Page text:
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From the frozen vine 

Rochesterians love to incorporate wine into any season. Wine slushies are a centerpiece of the Lilac Festival, and local companies make it easy to plan robust winery tours in the fall. The frigid winter months, those bring a thick, sweet dessert wine known as ice wine.

click to enlarge PHOTO BY RYAN WILLIAMSON
  • PHOTO BY RYAN WILLIAMSON

Ice wine is a highly concentrated dessert wine known for its sweet flavor and syrupy mouthfeel. The first recorded ice wine harvest occurred in 19th century Germany, and by the 1960's, "Eiswein" harvests became increasingly common and eventually migrated west. While the Finger Lakes region is already lauded for producing quality wines, it is especially well-positioned to produce ice wine. The region's rich soil grows hearty grapes, and Upstate winters get cold enough to freeze those grapes on the vine. When harvested and processed, these thick, frozen grapes produce the stickiest and sweetest natural ice wines. Winemakers in other regions can artificially mimic the process, but the Finger Lakes area is one of only a few places in the world that it happens organically.

The ice wine trademark is that grapes are left on the vine to freeze before being pressed. Regular harvest grapes are typically picked in the fall between the middle of September and the beginning of November. According to Matt Cassavaugh, head winemaker at Casa Larga Vineyards, this is when he identifies his best ice wine grapes. "We select some of our nicest, healthiest fruit and designate them to stay on the vine until we get the proper picking conditions," Cassavaugh says.

Heartier grapes, says Steve DiFrancesco, the winemaker at Glenora Wine Cellars, produce the best ice wines — Vidal, Riesling, and Cabernet Franc grapes are his preferred varieties.

The timing of an ice wine harvest is often determined by Mother Nature. Casa Larga uses 18 degrees Fahrenheit as its benchmark temperature for an ice wine harvest, while Glenora harvests ice wine grapes at 13 degrees Fahrenheit. This allows the grapes to freeze completely solid and remain that way throughout the entire pressing process. "If grapes thaw during pressing, some of the sweetness is lost," DiFrancesco says. A completely frozen grape yields the rich caramel flavor that ice wine connoisseurs expect.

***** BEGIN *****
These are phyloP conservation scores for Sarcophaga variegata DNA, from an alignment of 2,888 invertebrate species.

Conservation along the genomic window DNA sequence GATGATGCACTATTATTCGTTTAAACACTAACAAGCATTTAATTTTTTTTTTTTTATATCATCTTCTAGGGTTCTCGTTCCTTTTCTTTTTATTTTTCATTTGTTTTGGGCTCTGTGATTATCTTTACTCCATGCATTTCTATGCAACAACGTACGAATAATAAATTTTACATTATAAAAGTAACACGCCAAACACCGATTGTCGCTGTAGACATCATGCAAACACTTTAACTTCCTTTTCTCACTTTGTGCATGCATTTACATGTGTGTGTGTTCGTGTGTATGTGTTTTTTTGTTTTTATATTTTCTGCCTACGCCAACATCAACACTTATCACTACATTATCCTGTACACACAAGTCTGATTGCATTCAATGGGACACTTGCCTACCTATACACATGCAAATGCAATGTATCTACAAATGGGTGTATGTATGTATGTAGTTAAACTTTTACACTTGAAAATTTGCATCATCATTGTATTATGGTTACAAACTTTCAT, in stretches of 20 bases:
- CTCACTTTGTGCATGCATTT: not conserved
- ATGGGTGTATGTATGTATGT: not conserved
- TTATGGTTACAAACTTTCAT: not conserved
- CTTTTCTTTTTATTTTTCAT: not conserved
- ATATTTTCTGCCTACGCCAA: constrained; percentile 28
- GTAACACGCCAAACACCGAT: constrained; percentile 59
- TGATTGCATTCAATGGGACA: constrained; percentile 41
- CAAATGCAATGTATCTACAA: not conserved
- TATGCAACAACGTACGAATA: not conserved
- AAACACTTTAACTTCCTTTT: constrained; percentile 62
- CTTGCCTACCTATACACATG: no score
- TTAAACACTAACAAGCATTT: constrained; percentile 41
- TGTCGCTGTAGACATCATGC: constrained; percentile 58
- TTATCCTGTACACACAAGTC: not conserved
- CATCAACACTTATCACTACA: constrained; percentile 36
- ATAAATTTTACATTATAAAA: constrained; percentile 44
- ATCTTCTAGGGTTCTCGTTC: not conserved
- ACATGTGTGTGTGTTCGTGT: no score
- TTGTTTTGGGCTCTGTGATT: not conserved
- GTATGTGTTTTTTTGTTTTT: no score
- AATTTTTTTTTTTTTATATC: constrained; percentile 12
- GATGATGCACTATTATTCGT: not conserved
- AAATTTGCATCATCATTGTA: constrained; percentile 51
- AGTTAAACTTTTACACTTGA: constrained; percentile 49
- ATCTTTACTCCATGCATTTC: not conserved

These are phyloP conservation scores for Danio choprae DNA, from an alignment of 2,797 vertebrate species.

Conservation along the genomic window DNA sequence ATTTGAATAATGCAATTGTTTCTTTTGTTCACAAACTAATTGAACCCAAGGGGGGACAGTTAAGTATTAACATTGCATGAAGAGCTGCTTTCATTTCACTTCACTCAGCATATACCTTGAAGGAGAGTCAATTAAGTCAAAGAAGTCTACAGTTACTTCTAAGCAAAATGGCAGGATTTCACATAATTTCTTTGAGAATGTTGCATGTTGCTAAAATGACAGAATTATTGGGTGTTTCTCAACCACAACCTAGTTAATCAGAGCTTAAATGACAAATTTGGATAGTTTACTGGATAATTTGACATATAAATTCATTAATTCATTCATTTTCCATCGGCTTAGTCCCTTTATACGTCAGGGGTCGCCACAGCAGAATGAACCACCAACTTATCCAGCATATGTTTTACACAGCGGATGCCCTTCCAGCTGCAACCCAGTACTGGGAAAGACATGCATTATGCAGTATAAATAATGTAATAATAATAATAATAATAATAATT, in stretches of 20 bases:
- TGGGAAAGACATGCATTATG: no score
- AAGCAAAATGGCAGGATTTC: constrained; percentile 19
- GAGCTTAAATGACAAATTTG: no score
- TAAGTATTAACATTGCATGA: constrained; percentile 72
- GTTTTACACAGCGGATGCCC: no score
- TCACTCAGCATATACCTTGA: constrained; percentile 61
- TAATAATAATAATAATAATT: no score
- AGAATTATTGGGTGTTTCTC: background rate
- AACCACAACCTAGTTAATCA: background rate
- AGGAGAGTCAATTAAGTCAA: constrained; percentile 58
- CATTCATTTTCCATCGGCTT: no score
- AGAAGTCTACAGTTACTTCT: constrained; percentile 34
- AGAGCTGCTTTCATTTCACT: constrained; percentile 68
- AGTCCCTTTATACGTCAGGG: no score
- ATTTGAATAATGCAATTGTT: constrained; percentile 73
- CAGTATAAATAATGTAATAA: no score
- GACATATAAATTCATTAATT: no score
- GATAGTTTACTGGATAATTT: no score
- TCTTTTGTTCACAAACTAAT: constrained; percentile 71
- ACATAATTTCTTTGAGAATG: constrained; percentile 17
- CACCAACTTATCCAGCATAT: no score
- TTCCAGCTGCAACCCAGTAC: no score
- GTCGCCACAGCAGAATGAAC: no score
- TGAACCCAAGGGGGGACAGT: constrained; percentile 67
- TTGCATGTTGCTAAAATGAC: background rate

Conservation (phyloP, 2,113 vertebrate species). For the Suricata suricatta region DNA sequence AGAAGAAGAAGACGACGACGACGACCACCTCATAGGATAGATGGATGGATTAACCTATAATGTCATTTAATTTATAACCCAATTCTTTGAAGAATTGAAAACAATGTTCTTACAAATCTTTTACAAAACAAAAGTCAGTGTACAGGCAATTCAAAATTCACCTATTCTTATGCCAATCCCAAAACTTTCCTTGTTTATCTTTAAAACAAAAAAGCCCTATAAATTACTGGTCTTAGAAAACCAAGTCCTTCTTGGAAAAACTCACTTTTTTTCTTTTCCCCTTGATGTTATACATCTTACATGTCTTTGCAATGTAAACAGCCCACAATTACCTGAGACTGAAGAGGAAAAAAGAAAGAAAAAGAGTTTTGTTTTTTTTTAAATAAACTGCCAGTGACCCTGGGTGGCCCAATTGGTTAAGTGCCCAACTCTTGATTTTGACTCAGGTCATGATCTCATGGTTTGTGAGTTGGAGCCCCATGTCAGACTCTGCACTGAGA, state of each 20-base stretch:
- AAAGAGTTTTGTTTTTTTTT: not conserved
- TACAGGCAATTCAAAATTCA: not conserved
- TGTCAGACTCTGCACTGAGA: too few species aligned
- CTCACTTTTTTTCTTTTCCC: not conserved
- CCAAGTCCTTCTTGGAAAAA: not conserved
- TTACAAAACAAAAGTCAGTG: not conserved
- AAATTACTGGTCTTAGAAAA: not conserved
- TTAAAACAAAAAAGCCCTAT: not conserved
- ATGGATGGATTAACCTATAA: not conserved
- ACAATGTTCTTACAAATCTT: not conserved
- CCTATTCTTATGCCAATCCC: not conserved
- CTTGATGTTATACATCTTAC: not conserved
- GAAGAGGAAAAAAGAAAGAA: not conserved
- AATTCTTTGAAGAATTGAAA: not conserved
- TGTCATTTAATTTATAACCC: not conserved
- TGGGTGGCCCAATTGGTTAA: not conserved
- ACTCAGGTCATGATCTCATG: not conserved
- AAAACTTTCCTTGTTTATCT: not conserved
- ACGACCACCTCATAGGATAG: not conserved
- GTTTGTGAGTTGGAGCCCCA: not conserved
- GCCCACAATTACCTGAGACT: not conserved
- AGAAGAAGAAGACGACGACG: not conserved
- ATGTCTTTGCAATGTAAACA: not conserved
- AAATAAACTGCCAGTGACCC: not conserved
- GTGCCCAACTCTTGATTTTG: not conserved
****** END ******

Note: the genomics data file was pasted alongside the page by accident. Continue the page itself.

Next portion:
While a similar end product can be made with grapes that are frozen after picking, the term "ice wine" has been reserved for wines that were produced in the traditional method, from grapes that were naturally frozen on the vine. Casa Larga's ice wine series is called "Fiori Delle Stelle," or "flower of the stars," for the cold, clear nights on which the winery harvests its ice wine grapes.

Glenora produced its most recent batch of natural ice wine in 2013, but that hasn't stopped them from producing what DiFrancesco calls "cryogenic" ice wine. These grapes are picked during the normal harvest and are cryogenically frozen before pressing. The process is more artificial, but "the end result is cleaner and more technically perfect," DiFrancesco says. Not to be confused with the naturally-made product, these wines are labeled as "iced wine." This helps regulate pricing, as DiFrancesco says that organically-made ice wine can be sold at a higher price than its artificial counterpart.

While local temperatures and soil conditions may be favorable, the arduous pressing process makes ice wine a rare delicacy. Out of hundreds of Finger Lakes wineries, only a few produce ice wine. Casa Larga uses a special presser that removes excess water from the process. Less water content means quality ice wines with a signature fruity-thick taste. "The hallmark of ice wine is concentration," Cassavaugh says. "Concentrated sugars, acidity, flavors, and aromas create a precision and focus that really demonstrate the true qualities of a grape."

Locally made ice wines can be purchased at area liquor stores such as Lisa's Liquor Barn, Marketview Liquor, and Century Liquor; as well as on winery websites and in person at tasting rooms. In addition to Casa Larga and Glenora, other area wineries that produce this delicacy include Inspire Moore (197 Main Street, Naples); Knapp Winery (2770 County Road 128, Romulus); and Standing Stone Vineyards (9934 NY-414, Hector).

Casa Larga makes a full celebration out of the ice wine season. Since 1998, the vineyard has held an annual ice wine festival to celebrate the harvest and its product. Over the years, the festival has expanded to include a culinary component and a myriad of other offerings including seminars; wine and craft beer tastings; an ice wine luge; and horse-drawn carriage rides. This year, the New York Ice Wine & Culinary Festival will take place on Saturday, February 24, from 11 a.m. to 6 p.m., at Casa Larga Vineyards (2287 Turk Hill Road, Fairport).

"We are extremely lucky to work in a region where ice wine production is even a possibility," Cassavaugh said. "There aren't many regions that have a warm enough growing season to ripen grapes during the summer and fall, and then consistently cold enough winter temperatures to freeze those grapes on the vine."

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